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1800-102-2727Once Vasco de Gama found that the Atlantic ocean and Indian ocean were connected, he started his exploration for India to trade spices, silk, gold etc and reached India in less than a year. But what made the exploration efficient was the navigational instruments like compass. To know about how the compass led the seafarer like him to steer the right course through such vast oceans, you might want to know its working first.
one of the oldest navigation instruments called a magnetic compass. Magnetic compass uses Earth’s magnetic field and thus helps the seafarer to steer the right course.
Table of contents
(ketan dhamodey Please show the Geographic meridian arrow towards the vertical plane)
As shown in the image above, Earth can be divided into many such geographic meridians, i.e., the plane containing the axis at the centre.
(Remove the markings and I from the image)
In the northern hemisphere,
In the southern hemisphere,
Horizontal component of earth’s magnetic field, BH=𝐵E ...........(i)
Vertical component of earth’s magnetic field, BV=𝐵E ...........(ii)
Also dividing equation (ii) by (i),
$tan\delta =\frac{{B}_{V}}{{B}_{H}}$
A magnetic compass shows true dip angle in the magnetic meridian. If the needle is deflected from the magnetic meridian by some angle (say ) the dip angle changes. The dip at this position is called the apparent angle of '.
The vertical component of earth 's magnetic field remains constant.
True dip, $tan\delta =\left(\frac{{B}_{V}}{{B}_{H}}\right)$
Apparent dip, '$tan\delta \text{'}=\left(\frac{{B}_{V}}{{B\text{'}}_{H}}\right)$
Since ${B\text{'}}_{H}={B}_{H}cos\alpha $
$\Rightarrow tan\delta \text{'}=\left(\frac{{B}_{V}}{{B}_{H}cos\alpha}\right)=\frac{tan\delta}{cos\alpha}$
The apparent dip ', true dip and angle are related as
$tan\delta =tan\delta \text{'}cos\alpha $
The point where two magnetic fields neutralise each other such that the resultant magnetic field intensity is zero at that point.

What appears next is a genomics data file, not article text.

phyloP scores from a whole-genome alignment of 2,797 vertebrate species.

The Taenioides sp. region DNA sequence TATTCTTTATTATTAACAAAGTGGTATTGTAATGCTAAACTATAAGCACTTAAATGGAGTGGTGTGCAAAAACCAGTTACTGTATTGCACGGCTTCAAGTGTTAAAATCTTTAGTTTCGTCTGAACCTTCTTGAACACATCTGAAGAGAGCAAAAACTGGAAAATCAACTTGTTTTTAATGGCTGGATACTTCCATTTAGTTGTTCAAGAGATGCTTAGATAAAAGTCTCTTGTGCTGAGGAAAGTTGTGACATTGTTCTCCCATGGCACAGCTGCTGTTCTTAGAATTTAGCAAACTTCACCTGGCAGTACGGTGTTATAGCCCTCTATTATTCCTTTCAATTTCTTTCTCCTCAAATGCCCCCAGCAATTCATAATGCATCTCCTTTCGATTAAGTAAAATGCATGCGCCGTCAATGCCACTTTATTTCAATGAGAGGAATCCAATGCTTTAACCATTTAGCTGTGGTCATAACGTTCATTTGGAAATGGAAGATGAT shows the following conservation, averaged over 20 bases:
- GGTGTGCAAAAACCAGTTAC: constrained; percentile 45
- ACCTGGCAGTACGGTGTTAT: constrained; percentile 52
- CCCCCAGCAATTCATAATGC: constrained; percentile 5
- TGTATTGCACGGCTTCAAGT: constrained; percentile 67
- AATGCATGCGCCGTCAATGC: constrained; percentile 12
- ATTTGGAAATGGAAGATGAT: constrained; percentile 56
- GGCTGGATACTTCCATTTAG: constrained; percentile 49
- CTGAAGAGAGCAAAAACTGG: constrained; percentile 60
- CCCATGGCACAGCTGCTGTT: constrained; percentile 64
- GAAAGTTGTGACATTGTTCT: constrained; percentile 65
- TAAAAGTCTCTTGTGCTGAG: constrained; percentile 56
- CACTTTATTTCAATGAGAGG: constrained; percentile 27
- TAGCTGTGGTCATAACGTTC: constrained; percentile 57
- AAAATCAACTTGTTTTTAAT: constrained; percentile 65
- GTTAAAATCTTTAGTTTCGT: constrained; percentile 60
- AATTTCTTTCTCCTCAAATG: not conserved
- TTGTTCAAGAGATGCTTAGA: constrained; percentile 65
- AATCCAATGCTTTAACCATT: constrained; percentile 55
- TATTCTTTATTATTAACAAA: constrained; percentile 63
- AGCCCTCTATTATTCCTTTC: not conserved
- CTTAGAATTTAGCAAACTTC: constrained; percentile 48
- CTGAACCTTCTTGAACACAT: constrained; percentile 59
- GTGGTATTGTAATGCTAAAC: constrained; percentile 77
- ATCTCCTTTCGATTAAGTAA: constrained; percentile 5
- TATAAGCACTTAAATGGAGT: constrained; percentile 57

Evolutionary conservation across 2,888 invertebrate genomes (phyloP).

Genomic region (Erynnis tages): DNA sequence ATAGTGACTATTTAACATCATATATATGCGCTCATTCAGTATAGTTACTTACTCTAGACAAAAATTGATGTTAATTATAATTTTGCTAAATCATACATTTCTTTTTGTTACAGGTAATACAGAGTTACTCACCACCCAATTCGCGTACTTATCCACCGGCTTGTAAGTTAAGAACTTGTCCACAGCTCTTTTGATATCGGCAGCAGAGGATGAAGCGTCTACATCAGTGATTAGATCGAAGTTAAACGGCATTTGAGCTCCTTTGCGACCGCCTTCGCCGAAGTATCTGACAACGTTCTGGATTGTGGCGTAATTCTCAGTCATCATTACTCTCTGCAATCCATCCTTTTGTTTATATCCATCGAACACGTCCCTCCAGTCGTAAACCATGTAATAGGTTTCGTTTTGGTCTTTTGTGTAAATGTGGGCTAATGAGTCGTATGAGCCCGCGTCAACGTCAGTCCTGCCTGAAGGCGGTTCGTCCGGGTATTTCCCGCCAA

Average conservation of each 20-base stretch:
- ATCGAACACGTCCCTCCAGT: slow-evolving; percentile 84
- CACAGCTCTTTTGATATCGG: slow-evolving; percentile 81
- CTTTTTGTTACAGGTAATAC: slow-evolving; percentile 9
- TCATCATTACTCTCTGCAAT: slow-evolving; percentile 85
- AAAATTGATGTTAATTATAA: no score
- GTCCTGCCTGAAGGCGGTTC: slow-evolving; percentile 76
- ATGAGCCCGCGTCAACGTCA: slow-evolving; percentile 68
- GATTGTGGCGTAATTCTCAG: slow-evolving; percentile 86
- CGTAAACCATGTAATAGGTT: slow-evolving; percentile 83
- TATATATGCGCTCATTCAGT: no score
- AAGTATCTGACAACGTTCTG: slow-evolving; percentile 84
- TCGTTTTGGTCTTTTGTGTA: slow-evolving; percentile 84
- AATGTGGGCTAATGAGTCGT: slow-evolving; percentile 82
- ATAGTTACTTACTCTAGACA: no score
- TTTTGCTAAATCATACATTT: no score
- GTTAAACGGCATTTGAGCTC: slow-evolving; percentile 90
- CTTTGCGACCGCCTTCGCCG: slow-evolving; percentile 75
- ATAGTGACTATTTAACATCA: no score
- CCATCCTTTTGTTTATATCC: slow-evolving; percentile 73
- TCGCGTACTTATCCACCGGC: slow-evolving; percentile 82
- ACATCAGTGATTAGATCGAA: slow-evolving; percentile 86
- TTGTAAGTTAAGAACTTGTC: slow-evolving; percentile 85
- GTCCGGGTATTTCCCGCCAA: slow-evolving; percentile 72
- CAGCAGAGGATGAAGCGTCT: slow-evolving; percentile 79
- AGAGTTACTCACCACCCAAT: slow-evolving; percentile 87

The point marked X represents the possible positions of neutral points when two bar magnets are placed close to each other.
The point where the magnetic field due to a bar magnet is completely neutralised by the horizontal component of Earth’s magnetic field is also known as the neutral point.
${B}_{H}=\frac{{\mu}_{o}}{4\pi}\frac{2M}{{r}^{3}}$
Q. If the apparent value of dip at a place in two perpendicular vertical planes are respectively 30o and 45o, then find the true angle of dip at that place.
A. Given:
${\delta}_{1}\text{'}={30}^{o},{\delta}_{2}\text{'}={45}^{o}$
Let,
BH= horizontal component of magnetic field, and
BV= vertical component of magnetic field
(Recreated)
From the given diagram,
$tan{\delta}_{1}\text{'}=\frac{{B}_{{V}_{1}}}{{B}_{{H}_{1}}},tan{\delta}_{2}\text{'}=\frac{{B}_{{V}_{2}}}{{B}_{{H}_{2}}}$
As we know, the vertical component of the magnetic field due to all dip remains the same.
$\Rightarrow {B}_{{V}_{1}}={B}_{{V}_{2}}={B}_{V}$
So,
${B}_{{H}_{1}}={B}_{V}cot{\delta}_{1}\text{'}{B}_{{H}_{2}}={B}_{V}cot{\delta}_{2}\text{'}$
Let BH and BV be the horizontal and vertical components of the magnetic field for the true dip.
${B}_{H}={B}_{V}cot\delta $
Since, planes BC and BD are perpendicular.
$\Rightarrow {B}_{H}^{2}={B}_{{H}_{1}}^{2}+{B}_{{H}_{2}}^{2}$
$\Rightarrow {cot}^{2}\delta ={cot}^{2}{\delta}_{1}\text{'}+{cot}^{2}{\delta}_{2}\text{'}$
$\Rightarrow {cot}^{2}\delta ={cot}^{2}{30}^{o}+{cot}^{2}{45}^{o}$
$\Rightarrow \delta ={cot}^{-1}2$
Q. A short bar magnet is placed in the magnetic meridian of the earth with the north pole pointing north. Neutral points are found at a distance of 30 cm from the magnet on the east - west line, drawn through the middle point of the magnet. The magnetic moment of the magnet in Am2 is close to
(Given $\frac{{\mu}_{o}}{4\pi}={10}^{-7}$in SI units and BH = Horizontal component of earth's magnetic field = 3.610-5 T)
A.
As we know, the magnetic field along the equatorial axis of the short bar magnet of magnetic moment M is given by
${B}_{magnet}=\frac{{\mu}_{o}}{4\pi}\frac{M}{{r}^{3}}$
At the neutral point,
${B}_{magnet}={B}_{H}$
$\frac{{\mu}_{o}}{4\pi}\frac{M}{{r}^{3}}=3.6\times {10}^{-5}\phantom{\rule{0ex}{0ex}}M=\frac{3.6\times {10}^{-5}\times 0.{3}^{3}}{{10}^{-7}}\phantom{\rule{0ex}{0ex}}M=9.72A{m}^{2}$